Japan is scrambling to respond to intensifying trade pressure from U.S. President Donald Trump, with Prime Minister Shinzo Abe planning to meet the head of Toyota Motor Corp this week and business lobby Keidanren planning a Trump task force.
Abe will visit Washington on Feb. 10 for talks with Trump at which the U.S. leader is expected to seek quick progress toward a two-way trade deal with Japan and discuss the automotive sector.
Ahead of those talks, Abe will meet with Toyota Chief Executive Akio Toyoda, two sources told Reuters. One of them said the meeting would take place on Friday. Chief Cabinet Secretary Yoshihide Suga denied a meeting had been set for Friday, while Toyota Motor Corp declined to comment.
In a phone call with Abe on Saturday, Trump reiterated his pledge to create jobs in the United States and asked that the Japanese auto industry contribute, the Nikkei business daily reported, quoting unidentified Japanese government officials.
The two leaders discussed the automotive industry, senior government spokesman Koichi Hagiuda told reporters after the phone call, without giving details. A White House statement said the two "committed to deepen the bilateral trade and investment relationship".
Japan needs to craft a plan to show that its firms, car makers especially, will contribute to creating U.S. jobs, a former Japanese diplomat said. "I think that is the only way forward to make the bilateral summit a success," the diplomat said.
"Trump only cares about numbers. Everything has to be linked to jobs creation," he added. "Symbolically, autos is a very big player."
Abe has left the door open to discussing a free trade agreement (FTA) with the United States, but some officials worry Japan would have little to gain while coming under intense pressure from Washington. Bilateral talks on specific sectors such as autos, however, are an option, officials have said.
Trump, who last week dropped out of the 12-nation Trans-Pacific Partnership pushed by his predecessor Barack Obama and favoured by Abe, has repeatedly attacked Japan's auto market as closed, in an echo of criticisms heard two decades ago.
Japan has rejected that accusation, saying it does not impose tariffs on U.S. auto imports nor put up discriminatory non-tariff barriers.
Over the decades, Japanese automakers have developed SUVs, mini-vans and pick-up trucks specifically targeting American consumers' taste for bigger cars, while U.S. brands have struggled to make inroads in Japan, where drivers overwhelmingly prefer domestic brands.
Foreign-branded cars accounted for only 7 percent of the Japanese passenger car market, led by Germany. American brands collectively made up less than a third of 1 percent of passenger cars sold in Japan last year.
Toyota has come under fire from Trump for plans, announced in 2015, to shift production of its Corolla sedan to Mexico from Canada. Earlier this month, Japan's top automaker said it would invest $10 billion in the United States over the next five years, the same as the previous five years.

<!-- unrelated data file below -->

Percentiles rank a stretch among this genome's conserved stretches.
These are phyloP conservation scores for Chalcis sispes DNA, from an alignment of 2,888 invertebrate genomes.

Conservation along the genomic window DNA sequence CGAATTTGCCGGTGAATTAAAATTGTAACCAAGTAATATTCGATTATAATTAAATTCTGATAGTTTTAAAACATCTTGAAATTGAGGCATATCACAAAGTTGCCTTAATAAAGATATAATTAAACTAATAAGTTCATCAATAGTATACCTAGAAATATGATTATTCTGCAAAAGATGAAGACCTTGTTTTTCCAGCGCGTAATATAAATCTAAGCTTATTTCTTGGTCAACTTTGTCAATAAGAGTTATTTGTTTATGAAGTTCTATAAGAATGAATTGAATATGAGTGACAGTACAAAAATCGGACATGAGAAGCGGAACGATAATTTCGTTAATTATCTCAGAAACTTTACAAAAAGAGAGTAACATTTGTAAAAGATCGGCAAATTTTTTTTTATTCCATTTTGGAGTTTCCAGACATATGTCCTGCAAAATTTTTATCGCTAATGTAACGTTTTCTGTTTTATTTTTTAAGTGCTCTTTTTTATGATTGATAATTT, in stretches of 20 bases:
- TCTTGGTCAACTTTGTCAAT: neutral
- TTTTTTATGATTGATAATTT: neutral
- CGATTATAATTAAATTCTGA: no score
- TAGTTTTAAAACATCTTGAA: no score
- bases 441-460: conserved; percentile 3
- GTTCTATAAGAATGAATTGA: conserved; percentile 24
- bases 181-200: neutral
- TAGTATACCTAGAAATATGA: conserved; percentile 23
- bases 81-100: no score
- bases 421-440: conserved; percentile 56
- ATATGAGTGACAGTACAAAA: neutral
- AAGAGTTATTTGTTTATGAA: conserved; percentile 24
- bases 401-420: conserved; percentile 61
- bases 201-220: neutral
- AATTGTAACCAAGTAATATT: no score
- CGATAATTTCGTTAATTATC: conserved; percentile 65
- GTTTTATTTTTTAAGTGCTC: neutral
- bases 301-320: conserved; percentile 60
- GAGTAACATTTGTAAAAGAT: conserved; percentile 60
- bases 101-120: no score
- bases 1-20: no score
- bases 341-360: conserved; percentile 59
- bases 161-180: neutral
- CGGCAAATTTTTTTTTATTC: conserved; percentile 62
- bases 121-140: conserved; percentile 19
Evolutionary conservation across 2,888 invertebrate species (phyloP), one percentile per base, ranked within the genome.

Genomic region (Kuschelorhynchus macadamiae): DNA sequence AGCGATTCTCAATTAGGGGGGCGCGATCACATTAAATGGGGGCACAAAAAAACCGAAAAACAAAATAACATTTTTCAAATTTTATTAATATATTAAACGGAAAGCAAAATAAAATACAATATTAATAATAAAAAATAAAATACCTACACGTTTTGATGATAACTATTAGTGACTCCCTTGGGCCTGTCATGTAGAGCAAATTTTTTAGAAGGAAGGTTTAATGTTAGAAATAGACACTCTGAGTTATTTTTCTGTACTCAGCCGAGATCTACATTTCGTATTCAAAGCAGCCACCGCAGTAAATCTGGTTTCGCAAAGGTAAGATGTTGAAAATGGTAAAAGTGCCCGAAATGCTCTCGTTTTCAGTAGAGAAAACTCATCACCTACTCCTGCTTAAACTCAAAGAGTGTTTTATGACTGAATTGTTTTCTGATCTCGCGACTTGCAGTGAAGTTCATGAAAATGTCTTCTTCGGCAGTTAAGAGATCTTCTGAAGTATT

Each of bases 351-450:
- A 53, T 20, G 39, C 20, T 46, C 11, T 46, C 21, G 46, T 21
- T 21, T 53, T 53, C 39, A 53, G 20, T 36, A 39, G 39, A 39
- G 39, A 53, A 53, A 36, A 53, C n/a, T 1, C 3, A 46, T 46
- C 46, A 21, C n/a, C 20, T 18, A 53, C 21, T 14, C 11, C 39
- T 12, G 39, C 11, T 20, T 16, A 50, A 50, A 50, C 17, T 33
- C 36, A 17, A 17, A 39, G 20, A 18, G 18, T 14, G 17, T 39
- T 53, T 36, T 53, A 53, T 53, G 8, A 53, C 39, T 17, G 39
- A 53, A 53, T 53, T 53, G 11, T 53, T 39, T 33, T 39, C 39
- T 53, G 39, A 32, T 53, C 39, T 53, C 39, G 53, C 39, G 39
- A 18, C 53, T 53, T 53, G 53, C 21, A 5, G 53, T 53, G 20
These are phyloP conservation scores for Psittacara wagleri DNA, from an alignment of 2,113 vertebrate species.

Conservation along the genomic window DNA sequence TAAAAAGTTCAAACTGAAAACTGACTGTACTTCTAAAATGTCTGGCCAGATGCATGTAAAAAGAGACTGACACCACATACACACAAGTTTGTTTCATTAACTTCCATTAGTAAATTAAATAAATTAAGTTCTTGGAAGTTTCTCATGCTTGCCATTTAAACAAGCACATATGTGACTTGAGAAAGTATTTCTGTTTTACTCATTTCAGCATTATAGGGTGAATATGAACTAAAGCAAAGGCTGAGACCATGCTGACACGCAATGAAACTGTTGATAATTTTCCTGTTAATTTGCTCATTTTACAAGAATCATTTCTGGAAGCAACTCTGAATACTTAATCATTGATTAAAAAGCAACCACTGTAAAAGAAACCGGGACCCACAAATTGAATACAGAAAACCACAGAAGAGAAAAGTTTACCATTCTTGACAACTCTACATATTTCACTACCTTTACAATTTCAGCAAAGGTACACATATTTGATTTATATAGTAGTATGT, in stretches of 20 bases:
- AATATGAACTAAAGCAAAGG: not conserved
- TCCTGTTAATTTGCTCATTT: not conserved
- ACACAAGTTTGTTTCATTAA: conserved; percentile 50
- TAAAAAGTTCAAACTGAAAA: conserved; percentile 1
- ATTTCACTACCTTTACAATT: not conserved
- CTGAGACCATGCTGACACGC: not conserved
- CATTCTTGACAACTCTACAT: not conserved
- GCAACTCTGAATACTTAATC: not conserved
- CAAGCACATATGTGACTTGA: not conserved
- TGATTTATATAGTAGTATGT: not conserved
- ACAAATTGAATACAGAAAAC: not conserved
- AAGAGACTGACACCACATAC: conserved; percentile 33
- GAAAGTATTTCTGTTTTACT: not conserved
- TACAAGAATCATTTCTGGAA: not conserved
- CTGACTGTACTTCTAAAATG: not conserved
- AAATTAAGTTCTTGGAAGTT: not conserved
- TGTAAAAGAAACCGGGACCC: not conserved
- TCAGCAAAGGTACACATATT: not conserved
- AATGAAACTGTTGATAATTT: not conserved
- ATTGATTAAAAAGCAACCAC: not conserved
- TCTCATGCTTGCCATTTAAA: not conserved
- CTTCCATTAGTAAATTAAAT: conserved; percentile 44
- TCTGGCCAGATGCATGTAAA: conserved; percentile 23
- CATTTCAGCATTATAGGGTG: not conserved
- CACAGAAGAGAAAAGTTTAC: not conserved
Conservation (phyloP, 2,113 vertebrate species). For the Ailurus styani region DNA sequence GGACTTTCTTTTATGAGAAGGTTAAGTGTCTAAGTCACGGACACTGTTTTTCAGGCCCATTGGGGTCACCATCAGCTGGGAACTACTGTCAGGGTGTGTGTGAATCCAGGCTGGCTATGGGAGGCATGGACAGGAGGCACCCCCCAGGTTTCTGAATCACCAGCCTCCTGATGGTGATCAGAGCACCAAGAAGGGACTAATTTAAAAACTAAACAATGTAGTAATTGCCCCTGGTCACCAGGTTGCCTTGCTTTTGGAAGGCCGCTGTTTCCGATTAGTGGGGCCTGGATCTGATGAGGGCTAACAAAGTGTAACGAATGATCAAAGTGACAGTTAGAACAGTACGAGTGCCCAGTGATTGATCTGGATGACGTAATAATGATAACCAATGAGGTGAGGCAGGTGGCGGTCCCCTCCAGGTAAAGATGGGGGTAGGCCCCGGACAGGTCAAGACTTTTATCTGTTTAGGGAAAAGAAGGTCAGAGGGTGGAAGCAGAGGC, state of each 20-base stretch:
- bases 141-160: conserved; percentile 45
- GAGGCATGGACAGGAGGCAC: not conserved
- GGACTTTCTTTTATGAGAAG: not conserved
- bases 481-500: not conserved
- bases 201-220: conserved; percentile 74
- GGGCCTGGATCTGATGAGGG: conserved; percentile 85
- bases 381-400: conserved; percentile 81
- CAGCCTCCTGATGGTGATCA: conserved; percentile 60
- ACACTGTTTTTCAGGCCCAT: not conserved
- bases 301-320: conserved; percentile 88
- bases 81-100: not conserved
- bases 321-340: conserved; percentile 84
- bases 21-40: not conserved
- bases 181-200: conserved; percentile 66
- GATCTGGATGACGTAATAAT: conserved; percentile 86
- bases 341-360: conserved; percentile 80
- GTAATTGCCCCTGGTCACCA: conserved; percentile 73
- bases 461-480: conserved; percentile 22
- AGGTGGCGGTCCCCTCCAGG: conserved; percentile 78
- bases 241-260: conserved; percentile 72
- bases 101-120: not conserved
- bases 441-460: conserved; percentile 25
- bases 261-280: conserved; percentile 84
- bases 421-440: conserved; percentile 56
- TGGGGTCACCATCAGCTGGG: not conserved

Toyota says it directly employed about 40,000 American workers as of December 2015, and indirectly more than 200,000 if dealers and suppliers are included.
Japan's biggest business lobby Keidanren wants to beef up its information gathering and analysis of the Trump administration's policies, while also conveying data on Japan Inc's importance to the U.S. economy, a Keidanren official said.
"We will create a task force, the main purpose of which is to convey correct information about the contribution of Japanese firms in the United States," said another Keidanren official, who declined to be identified because he was not authorised to speak to media.
Japan's government is already trying to give Trump's administration a crash course on its companies' contribution to U.S. jobs and growth, with fact sheets showing, among other things, that Japanese companies created 839,000 jobs in America, second only to Britain.
Tokyo came under harsh U.S. criticism in the late 1980s and early 1990s, when Japan accounted for up to 60 percent of the U.S. trade deficit.
But now its share has shrunk to less than 10 percent, while China's has ballooned to nearly 50 percent - something Japanese officials are trying to stress to American counterparts.
Automobiles and car parts account for about three-quarters of the overall Japan-U.S. trade gap, making it an easy target.
Japanese media have begun reminiscing about the heated U.S.-Japan auto talks 20 years ago. A last-minute deal in June 1995 averted U.S. tariffs on Japanese luxury cars when Japan's automakers crafted "voluntary plans" to boost purchases of American auto parts and expand production in the United States.